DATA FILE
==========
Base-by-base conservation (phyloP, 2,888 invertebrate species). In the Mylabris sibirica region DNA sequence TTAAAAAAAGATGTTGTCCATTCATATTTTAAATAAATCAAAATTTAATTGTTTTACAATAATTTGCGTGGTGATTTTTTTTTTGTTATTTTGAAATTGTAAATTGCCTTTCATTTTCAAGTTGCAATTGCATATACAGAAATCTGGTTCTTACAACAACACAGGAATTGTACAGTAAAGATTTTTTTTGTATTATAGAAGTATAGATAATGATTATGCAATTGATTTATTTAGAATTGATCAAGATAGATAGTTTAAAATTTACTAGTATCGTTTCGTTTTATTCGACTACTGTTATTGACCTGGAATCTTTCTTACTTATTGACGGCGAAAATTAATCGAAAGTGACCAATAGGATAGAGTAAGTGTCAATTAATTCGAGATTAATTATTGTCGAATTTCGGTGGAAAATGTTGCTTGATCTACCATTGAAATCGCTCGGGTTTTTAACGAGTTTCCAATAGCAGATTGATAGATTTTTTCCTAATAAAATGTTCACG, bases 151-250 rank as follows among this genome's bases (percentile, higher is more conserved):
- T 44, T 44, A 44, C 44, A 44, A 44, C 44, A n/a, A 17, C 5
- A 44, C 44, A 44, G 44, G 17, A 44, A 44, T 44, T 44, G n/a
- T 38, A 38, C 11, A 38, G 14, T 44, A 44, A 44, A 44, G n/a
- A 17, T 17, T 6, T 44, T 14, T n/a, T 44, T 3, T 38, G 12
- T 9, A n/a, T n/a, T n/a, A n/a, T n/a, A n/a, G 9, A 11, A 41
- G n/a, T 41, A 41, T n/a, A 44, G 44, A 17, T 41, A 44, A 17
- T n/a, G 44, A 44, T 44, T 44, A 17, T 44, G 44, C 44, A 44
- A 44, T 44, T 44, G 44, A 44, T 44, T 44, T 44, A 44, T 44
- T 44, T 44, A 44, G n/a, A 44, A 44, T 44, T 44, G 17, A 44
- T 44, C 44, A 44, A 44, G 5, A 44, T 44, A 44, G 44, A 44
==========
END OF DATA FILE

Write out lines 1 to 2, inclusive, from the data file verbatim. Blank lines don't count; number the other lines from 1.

Base-by-base conservation (phyloP, 2,888 invertebrate species). In the Mylabris sibirica region DNA sequence TTAAAAAAAGATGTTGTCCATTCATATTTTAAATAAATCAAAATTTAATTGTTTTACAATAATTTGCGTGGTGATTTTTTTTTTGTTATTTTGAAATTGTAAATTGCCTTTCATTTTCAAGTTGCAATTGCATATACAGAAATCTGGTTCTTACAACAACACAGGAATTGTACAGTAAAGATTTTTTTTGTATTATAGAAGTATAGATAATGATTATGCAATTGATTTATTTAGAATTGATCAAGATAGATAGTTTAAAATTTACTAGTATCGTTTCGTTTTATTCGACTACTGTTATTGACCTGGAATCTTTCTTACTTATTGACGGCGAAAATTAATCGAAAGTGACCAATAGGATAGAGTAAGTGTCAATTAATTCGAGATTAATTATTGTCGAATTTCGGTGGAAAATGTTGCTTGATCTACCATTGAAATCGCTCGGGTTTTTAACGAGTTTCCAATAGCAGATTGATAGATTTTTTCCTAATAAAATGTTCACG, bases 151-250 rank as follows among this genome's bases (percentile, higher is more conserved):
- T 44, T 44, A 44, C 44, A 44, A 44, C 44, A n/a, A 17, C 5